Listened Inside the Big Day Out from abc.net.au

For music fans across the country, The Big Day Out was a rite of passage headlined by some of the biggest names in music. A day out in the sun with mates and an introduction to mind-blowing music. For the people who created it, it was a wild ride of legendary line-ups and backstage shenanigans. And then it all fell apart.

In this 5-part series Double J takes you inside the story of this iconic music festival. Meet the characters who kept this juggernaut rolling and find out what really went down on tour. From the coup of securing Nirvana in its first year, to its tumultuous downfall in 2014, and all the partying in between. Follow the story of the rise and rise, then sudden demise of Australia’s Big Day Out.

Through a 5-part series, Gemma Pick documents the history of The Big Day Out from its early beginnings in the 90s to its capitulation in 2015. It also provides into concert life backstage, including lines of washing powder at the after-party in the 90’s. A particularly moving episode is the recount of Jessica Michalak’s death in 2001.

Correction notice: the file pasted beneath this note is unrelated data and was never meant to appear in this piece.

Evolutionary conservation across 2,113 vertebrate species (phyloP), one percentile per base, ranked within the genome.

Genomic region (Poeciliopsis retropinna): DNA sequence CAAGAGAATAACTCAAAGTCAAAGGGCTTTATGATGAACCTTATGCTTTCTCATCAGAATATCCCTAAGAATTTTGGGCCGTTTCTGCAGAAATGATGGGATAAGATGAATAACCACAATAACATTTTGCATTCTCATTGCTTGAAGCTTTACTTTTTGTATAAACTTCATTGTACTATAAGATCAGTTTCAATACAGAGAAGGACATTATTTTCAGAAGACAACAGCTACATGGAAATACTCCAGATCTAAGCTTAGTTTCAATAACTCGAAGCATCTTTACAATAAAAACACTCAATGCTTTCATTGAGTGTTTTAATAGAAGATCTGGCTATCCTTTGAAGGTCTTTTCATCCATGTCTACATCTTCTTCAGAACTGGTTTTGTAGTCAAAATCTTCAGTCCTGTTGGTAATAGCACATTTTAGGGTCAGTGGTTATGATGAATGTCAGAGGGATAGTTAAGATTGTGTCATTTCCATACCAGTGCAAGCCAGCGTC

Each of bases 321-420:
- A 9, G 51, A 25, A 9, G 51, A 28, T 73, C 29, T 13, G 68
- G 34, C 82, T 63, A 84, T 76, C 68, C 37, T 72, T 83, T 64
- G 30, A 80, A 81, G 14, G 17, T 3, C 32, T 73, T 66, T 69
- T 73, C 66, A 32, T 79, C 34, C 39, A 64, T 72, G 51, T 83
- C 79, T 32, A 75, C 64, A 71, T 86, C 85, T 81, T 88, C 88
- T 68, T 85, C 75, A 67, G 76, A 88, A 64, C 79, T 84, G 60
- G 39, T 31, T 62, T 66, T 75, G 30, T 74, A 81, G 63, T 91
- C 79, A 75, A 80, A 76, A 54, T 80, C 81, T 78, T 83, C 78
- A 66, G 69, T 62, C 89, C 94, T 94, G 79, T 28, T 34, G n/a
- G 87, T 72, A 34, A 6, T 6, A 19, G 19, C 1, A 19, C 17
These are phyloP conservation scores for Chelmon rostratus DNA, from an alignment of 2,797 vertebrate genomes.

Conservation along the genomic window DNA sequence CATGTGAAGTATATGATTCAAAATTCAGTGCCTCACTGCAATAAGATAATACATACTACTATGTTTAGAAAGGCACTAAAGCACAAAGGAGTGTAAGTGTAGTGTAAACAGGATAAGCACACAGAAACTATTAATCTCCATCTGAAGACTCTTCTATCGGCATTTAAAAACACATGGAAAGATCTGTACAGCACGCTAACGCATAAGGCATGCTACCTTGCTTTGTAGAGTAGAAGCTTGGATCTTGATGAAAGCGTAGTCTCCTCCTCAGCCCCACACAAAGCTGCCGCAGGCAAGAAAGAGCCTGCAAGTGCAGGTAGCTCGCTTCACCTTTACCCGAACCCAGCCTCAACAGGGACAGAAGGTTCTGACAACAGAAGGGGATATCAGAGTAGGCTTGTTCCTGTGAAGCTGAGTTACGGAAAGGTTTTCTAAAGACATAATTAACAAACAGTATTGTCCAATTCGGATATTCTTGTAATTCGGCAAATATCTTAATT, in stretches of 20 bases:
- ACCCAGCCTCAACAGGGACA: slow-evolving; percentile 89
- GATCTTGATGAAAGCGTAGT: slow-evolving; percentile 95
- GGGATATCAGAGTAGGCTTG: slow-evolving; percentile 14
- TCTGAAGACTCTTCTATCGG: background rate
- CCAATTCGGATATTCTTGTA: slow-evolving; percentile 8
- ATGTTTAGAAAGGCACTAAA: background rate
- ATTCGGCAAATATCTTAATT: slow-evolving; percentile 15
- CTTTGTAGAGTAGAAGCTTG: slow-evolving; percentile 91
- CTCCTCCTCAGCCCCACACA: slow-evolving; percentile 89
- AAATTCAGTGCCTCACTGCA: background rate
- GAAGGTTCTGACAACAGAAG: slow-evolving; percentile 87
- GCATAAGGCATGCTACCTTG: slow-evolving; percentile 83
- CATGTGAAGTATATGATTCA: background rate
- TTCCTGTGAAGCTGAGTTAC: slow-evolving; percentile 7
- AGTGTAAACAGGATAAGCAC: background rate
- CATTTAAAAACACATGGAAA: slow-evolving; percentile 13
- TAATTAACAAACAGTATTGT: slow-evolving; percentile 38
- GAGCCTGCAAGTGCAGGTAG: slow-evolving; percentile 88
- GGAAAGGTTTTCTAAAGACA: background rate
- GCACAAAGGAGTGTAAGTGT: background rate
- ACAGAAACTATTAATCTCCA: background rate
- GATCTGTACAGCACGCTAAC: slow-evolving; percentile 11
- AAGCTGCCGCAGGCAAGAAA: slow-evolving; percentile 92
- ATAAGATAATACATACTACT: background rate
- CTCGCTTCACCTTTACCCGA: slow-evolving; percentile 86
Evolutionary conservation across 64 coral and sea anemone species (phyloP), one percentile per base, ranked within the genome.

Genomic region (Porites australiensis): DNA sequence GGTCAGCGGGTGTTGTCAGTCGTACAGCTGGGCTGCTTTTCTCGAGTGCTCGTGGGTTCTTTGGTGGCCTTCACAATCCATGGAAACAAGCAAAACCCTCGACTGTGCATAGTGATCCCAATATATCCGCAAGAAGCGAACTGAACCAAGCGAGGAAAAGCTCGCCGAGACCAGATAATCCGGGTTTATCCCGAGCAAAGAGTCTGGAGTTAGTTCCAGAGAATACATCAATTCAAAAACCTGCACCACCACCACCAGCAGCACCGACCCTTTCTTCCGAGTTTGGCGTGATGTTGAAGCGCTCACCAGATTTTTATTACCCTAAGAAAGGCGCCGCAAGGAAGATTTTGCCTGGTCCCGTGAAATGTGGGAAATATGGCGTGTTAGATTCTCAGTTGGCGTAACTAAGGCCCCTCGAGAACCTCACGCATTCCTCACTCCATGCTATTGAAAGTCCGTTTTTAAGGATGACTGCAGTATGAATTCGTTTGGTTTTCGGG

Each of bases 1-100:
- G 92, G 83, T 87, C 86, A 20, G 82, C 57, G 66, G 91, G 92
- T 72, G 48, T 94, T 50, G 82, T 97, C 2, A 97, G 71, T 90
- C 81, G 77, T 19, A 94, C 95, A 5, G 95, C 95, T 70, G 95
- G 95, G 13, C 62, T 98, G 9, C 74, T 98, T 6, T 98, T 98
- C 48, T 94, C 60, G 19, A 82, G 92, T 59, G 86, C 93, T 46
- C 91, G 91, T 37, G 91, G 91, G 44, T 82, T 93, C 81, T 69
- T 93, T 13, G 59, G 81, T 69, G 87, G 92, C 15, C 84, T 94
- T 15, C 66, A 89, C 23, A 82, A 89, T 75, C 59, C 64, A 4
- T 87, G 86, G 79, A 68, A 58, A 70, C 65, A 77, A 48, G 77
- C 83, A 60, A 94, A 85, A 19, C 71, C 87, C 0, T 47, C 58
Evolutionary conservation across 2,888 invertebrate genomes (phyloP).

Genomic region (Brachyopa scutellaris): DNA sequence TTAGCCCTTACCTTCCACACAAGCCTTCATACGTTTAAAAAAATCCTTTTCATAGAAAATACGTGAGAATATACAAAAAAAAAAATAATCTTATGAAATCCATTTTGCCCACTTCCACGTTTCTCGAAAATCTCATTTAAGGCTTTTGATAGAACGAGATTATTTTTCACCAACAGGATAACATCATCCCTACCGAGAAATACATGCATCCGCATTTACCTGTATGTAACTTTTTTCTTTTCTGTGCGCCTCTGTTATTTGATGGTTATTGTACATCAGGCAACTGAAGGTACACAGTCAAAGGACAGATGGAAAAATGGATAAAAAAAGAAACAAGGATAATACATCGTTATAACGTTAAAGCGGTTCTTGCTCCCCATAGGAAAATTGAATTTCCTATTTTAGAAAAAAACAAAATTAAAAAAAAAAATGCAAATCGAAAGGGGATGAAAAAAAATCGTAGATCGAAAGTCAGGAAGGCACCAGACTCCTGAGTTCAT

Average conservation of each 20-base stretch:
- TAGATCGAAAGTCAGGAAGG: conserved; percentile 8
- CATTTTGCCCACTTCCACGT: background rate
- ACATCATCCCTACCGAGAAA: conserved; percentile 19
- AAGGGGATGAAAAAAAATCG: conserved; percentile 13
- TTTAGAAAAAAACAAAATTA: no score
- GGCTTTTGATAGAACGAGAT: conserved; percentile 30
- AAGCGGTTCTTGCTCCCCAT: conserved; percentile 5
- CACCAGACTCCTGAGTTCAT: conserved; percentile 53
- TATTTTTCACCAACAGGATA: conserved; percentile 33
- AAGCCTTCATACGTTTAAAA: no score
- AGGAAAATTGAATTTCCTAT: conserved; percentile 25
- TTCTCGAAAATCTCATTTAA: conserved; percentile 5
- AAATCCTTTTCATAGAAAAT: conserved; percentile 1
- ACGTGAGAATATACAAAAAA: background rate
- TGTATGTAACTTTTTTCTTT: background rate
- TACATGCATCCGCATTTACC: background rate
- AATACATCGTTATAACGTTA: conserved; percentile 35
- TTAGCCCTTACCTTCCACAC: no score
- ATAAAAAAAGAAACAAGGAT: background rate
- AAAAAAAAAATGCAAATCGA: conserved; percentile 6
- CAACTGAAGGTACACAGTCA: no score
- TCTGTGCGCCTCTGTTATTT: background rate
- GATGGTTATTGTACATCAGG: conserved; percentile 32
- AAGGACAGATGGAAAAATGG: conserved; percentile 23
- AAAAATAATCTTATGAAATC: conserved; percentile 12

Replied to The definitive guide to every Big Day Out line-up ever (Double J)

The full history of the Big Day Out

I only went to two Big Day Outs. First in 1999 and then again in 2000.

My highlights from 1999 was The Living End. I also remember being both amused by Marilyn Manson, but also a little bit disappointed at the same time.

In 2000, I remember Dave Grohl winding up the crowd waiting for Nine Inch Nails, being amazed by Primal Screams walls of sound (did they have five guitars? Felt like it), and Paul Dempsey asking us why we were watching Something for Kate, rather than Red Hot Chilli Peppers.

Replied to DoubleJ

Hearing her story made me think about my teenage Big Day Out experiences. She could have been any one of my friends. She could have been me.

Dan, listening to Jessica’s story highlighted many highs and lows.

 

I was taken back to watching The Living End in 1999 when my friend and I were carried two thirds of the way through the crowd at the Melbourne Showgrounds during the frenzy of Prisoner of Society. It could have be any of us.